Money is something that’s rarely talked about much in the world of MotoGP, at least in public.
Unlike other sports where salary bills and running costs are widely available, in Grand Prix bike racing it’s always been something of a taboo subject.
So we set out to burst the bubble and figure out exactly how much it costs a satellite team to put the show on the road.
The Race spoke to the championship’s top satellite team bosses (with a promise of anonymity) to figure out just how much they spend each year to ensure they’ve got two bikes on the MotoGP grid for all 20 rounds.
Obviously, there’s no one-size-fits-all budget for every team, with factors like bikes, spares and rider salaries making a huge impact on how much cash you have to fork out to go racing.
But, with all costs combined, every team boss we spoke to reckon that you’re looking at a minimum of €10million to run a team – with some paying closer to €15m to have race-winning riders and bikes.
With all but one satellite team set to start the 2020 season with at least one 2020-spec factory bike for its riders (only Avintia will line up with two 2019 Ducatis), one of the biggest cost increases in recent seasons has been the fee for leasing machines from the factories.
Costing anywhere between €2m for an older bike to €4m for a competitive factory package (with manufacturers charging different amounts for various specs), machinery is unsurprisingly the single biggest outlay in any budget.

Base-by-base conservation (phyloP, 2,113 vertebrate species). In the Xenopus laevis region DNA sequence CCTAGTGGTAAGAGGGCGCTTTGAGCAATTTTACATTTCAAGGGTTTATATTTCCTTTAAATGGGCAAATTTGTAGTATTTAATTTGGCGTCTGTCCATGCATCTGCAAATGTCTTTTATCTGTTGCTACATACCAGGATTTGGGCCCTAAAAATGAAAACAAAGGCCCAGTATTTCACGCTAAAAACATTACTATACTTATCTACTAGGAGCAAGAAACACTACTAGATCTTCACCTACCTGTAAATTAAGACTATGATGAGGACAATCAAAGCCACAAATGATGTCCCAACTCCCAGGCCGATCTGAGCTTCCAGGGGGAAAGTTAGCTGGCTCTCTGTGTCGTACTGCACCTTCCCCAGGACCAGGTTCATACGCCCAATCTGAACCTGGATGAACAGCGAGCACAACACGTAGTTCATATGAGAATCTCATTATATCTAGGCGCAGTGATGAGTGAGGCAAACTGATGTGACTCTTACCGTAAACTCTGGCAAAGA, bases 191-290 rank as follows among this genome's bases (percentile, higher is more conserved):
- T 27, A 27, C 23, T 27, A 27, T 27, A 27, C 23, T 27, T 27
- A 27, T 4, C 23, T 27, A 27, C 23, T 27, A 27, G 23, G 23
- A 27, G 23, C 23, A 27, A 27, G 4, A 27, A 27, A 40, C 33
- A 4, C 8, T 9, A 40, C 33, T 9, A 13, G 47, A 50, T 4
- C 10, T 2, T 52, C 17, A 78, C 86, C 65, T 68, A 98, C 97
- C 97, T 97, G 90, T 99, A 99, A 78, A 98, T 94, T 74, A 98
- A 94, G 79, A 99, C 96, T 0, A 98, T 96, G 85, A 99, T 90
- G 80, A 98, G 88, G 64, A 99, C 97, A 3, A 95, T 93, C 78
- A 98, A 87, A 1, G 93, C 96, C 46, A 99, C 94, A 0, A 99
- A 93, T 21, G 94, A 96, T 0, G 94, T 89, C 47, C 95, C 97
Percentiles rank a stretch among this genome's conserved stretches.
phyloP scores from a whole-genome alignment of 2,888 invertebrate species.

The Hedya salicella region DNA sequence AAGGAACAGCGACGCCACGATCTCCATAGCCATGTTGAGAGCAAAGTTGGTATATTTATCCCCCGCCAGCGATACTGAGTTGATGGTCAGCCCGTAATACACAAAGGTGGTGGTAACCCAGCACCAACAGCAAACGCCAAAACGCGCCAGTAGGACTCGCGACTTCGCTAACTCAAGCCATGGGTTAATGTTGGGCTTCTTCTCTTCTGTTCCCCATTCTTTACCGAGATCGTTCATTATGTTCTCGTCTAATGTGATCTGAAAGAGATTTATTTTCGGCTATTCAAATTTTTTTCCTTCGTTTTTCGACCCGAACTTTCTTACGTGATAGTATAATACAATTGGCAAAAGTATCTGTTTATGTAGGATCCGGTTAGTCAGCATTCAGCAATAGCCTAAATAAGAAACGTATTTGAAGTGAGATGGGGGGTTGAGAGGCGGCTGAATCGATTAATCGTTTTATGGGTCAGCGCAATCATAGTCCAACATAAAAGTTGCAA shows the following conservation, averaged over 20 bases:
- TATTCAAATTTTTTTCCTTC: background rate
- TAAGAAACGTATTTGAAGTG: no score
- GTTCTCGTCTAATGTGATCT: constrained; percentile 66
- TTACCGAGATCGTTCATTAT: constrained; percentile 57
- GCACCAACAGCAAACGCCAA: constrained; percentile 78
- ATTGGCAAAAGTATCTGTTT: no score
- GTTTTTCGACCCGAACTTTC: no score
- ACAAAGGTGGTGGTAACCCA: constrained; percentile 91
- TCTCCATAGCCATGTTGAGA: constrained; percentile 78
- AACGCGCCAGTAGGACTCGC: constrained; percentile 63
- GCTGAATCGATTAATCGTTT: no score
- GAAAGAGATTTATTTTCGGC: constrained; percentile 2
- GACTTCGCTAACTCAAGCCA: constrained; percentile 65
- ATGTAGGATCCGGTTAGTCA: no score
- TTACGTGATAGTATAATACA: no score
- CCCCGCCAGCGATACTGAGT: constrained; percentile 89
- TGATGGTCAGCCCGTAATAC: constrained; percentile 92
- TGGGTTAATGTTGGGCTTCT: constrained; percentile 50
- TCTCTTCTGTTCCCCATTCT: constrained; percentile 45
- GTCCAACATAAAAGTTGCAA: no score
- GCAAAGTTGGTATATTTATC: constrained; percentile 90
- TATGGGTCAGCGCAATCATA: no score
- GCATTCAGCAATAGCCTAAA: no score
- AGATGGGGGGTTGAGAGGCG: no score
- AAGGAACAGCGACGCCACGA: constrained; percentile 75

But, while it might be an area where cost has increased of late, it’s something that team bosses are happy to fork out on. With sponsorship tied more than ever to results and on-screen visibility (Dorna provides teams with a breakdown of how much airtime they all receive), one team boss said that he’s happy to pay it.
“The technical rules have helped us so much because a few years ago we maybe spent a little less but we got a lot less in return,” said the anonymous team boss. “It was impossible to fight for the top five – even being in the top 10 could be a mirage for us.
“We spend quite a lot of money and we get good help from Dorna in return, but we can be competitive against everyone now and we can make sure that everyone sees us. The only thing I’d love to change is my age – so that I could start all over again the way things are now!”
And while there’s a small reward for running factory bikes in a satellite team – a manufacturer’s number one squad gets more logistical support from the organisers – there’s an even more important return according to one of the managers we asked.